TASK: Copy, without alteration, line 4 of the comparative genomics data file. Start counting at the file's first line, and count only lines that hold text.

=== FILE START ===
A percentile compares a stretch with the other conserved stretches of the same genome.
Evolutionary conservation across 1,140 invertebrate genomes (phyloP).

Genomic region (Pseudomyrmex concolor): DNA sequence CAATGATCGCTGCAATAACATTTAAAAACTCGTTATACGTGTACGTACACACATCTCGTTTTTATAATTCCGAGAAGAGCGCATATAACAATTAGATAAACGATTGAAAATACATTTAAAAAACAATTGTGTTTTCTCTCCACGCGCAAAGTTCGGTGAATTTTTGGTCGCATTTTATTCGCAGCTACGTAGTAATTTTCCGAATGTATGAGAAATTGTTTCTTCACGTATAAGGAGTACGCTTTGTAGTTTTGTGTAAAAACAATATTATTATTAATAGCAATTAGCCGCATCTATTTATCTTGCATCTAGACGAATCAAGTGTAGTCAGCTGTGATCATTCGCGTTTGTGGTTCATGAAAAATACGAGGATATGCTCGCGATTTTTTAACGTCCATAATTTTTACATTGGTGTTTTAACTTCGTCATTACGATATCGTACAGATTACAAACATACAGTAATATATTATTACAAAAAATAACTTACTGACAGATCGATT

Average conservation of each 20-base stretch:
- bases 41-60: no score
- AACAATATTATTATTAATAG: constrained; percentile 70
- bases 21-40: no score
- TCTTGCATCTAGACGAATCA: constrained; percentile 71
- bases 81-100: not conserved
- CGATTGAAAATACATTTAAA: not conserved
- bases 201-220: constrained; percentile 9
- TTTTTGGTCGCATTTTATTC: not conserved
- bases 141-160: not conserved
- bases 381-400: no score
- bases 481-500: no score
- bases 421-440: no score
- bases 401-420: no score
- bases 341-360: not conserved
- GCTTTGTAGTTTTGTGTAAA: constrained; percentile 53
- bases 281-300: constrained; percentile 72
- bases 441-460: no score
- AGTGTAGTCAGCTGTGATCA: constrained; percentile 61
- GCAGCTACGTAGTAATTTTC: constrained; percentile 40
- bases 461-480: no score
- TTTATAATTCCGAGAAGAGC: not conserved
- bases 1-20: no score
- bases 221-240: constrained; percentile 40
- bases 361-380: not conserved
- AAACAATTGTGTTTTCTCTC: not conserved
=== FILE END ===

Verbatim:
Average conservation of each 20-base stretch: